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Tales of a Technician: Why Stocks Beat Inflation

November 29, 2022

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After years of lying dormant, inflation returned with a vengeance in 2022. The stock market’s initial response was panic, particularly in so-called long-duration assets like unprofitable growth stocks. Novice investors might understandably conclude that stocks are not equipped to handle inflation. Or, said another way, stocks are a poor way to fight inflation.

The takeaway is understandable, but it’s DEAD WRONG. Indeed, stocks aren’t just a good vehicle to fight inflation; they’re the BEST.

That means better than bonds, gold, real estate, and commodities.

Check out the following graphic from Goldman Sachs Asset Management showing the percentage of time an asset class outperforms inflation over a given time horizon.

Check out the following graphic from Goldman Sachs Asset Management showing the percentage of time an asset class outperforms inflation over a given time horizon.
Source: Goldman Sachs Asset Management

Note the relationship between how effective stocks are at beating inflation and the length of time you hold them.

In the short run, stocks don’t always beat inflation. Over one year it’s just over 50% of the time. But as you lengthen the hold time, their inflation-fighting power increases. Over 20 years it rises to 100% of the time.

The future might be different. The ubiquitous disclaimer that past performance is no guarantee of future results isn’t just lip service. It’s true. But do you want to bet on it?

I don’t.

I’ll explain why stocks have done so well at hedging inflation shortly. But first, I want to mention another important takeaway to this year’s dismal performance versus inflation.

Beware the Short Run

The stock market reveals very little about its true nature over the short run. It’s an insane asylum that behaves extremely irrationally based on whether fear or optimism is ruling the day. A few stats help illustrate this.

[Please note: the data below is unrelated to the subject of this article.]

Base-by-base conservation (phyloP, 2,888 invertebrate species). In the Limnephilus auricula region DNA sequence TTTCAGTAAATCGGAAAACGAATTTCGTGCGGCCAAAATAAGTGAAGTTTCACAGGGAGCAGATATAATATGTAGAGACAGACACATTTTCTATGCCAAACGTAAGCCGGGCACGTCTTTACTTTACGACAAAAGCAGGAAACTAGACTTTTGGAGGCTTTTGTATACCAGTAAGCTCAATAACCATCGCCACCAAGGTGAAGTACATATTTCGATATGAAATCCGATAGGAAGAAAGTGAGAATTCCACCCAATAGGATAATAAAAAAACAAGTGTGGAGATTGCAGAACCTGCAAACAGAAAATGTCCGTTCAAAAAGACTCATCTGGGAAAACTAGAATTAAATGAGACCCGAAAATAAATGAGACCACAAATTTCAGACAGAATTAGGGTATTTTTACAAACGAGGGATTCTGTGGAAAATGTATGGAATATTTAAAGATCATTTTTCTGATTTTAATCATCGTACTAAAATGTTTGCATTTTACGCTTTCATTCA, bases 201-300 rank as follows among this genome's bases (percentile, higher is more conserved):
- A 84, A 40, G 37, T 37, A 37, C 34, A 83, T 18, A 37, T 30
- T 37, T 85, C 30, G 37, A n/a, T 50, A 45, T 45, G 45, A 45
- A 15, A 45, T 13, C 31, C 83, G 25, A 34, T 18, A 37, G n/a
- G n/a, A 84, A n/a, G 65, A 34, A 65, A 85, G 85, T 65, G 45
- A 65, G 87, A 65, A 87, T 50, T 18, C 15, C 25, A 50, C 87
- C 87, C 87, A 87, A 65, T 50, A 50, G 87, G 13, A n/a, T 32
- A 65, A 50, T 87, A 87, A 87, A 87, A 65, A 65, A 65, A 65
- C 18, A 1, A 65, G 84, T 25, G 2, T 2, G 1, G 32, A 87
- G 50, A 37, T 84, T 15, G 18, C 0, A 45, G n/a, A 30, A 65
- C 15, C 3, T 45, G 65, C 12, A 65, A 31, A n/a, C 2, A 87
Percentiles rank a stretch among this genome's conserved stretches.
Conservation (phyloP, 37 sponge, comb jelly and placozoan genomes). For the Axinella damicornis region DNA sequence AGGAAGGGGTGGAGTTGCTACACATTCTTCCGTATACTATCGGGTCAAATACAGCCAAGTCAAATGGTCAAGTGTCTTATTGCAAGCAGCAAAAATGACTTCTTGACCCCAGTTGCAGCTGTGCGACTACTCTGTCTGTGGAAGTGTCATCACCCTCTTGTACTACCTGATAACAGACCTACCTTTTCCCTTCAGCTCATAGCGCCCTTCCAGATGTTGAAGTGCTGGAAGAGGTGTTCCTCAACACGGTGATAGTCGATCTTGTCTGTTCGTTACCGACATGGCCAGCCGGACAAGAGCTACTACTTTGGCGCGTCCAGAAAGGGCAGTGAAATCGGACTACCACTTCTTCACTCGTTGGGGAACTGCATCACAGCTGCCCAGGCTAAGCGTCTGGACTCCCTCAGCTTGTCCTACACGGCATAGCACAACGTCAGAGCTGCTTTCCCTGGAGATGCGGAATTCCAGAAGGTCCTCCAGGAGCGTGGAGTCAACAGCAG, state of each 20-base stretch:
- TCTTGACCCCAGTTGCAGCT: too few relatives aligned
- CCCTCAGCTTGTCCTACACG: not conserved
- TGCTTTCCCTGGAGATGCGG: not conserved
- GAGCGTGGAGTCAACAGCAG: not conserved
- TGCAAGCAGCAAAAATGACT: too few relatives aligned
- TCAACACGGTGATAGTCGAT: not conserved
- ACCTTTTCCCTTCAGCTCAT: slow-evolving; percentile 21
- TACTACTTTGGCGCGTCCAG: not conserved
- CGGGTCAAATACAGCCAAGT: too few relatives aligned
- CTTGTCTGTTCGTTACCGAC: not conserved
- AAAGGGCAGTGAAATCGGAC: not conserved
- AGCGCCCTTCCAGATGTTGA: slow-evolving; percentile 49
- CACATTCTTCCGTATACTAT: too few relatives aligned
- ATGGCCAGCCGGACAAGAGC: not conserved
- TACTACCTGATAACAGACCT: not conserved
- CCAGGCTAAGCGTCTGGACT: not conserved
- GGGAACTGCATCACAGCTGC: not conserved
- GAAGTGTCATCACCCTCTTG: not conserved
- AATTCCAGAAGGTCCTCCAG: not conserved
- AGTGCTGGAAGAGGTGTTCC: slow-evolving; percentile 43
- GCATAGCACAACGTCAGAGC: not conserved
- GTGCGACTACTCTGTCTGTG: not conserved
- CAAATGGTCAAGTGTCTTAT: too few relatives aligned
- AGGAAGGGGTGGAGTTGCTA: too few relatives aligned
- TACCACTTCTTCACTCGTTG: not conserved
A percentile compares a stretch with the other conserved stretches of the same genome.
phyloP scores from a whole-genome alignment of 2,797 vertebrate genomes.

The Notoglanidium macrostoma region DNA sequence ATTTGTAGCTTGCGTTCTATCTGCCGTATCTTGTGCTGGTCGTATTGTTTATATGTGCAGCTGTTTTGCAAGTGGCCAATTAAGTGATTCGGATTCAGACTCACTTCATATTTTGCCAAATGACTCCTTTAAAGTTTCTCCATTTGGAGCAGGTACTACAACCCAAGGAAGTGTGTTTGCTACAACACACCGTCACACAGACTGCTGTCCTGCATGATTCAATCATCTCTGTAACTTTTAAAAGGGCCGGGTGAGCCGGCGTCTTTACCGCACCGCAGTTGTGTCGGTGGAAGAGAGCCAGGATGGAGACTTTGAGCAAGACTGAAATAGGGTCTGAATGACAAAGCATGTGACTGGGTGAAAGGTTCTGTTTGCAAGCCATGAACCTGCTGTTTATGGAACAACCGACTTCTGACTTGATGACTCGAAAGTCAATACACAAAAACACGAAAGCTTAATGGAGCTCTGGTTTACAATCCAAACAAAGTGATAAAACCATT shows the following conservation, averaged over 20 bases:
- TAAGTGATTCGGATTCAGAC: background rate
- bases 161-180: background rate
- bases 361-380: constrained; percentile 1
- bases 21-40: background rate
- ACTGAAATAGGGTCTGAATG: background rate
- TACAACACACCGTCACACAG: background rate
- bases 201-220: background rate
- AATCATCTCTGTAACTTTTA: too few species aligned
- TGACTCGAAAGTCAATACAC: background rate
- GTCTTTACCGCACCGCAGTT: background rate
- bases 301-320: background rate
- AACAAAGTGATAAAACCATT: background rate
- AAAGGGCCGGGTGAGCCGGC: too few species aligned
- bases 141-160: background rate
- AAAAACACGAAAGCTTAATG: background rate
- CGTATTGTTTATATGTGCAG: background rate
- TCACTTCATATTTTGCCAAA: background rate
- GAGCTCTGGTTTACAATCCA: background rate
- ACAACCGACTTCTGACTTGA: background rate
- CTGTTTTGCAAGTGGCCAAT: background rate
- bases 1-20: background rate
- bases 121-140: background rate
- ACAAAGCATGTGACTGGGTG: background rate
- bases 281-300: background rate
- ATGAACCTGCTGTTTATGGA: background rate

First, since 1926, the US stock market has generated an average annual return of 10%.

Second, and most ironically, the market virtually never lands near +10% for its return on any given year. In fact, annual returns have landed between +8% and +12% in just seven of the past 96 years.

Third, yearly returns have ranged as high as up 54%, and as low as down 43%. I assure you, there’s rarely anything going on in the real world that impacts the lasting value of public companies to this degree. In every case like this, it’s a stock market overreaction.

Fourth, the stock market’s history is one where we move from one overreaction to another until it reflects the economic reality of the corporations that it tracks.

This should go without saying, but the only way you get to participate in the long-term growth of equity values is to withstand their short-term drama. As Peter Lynch once said,

“The key to making money in stocks is not to get scared out of them.”

Why Stocks Hedge Inflation

Here’s the math behind understanding why stocks beat inflation. The long-term average inflation rate for the United States is approximately 3%. Some decades have been far higher, and some have been far lower. To “beat” inflation, an asset must have grown by more than 3% on average. Of course, if you had inflation at 7% for a decade, then for stocks to beat it, they needed to also generate 7%+ gains for that decade.

The fact that stocks haven’t seen a 20-year period where they haven’t beat inflation means that even if inflation outpaces stocks in the short run, they eventually have enough growth to catch up.

So why do they do this?

Because profits are what drive stock values in the long run, and inflation is one of the root drivers of rising prices.

Because of its pricing power, McDonald’s can increase the cost of its hamburgers over time. Doing so increases its revenue and, ultimately, earnings. If in 2018, it charged $3 but now charges $6 for a Big Mac, then its revenue will double in nominal terms. Inflation will undoubtedly have increased the cost to make the Big Mac over the past four years, but it’s unlikely the cost bump will completely offset the revenue growth.

And even if it does in the short run, history has proven it never does in the long run. Eventually, corporate profits rise beyond the pace of inflation, allowing equity values to do likewise.

Want more? Read my Trading Justice Newsletter from June 2021 titled “How to Fight Inflation.”

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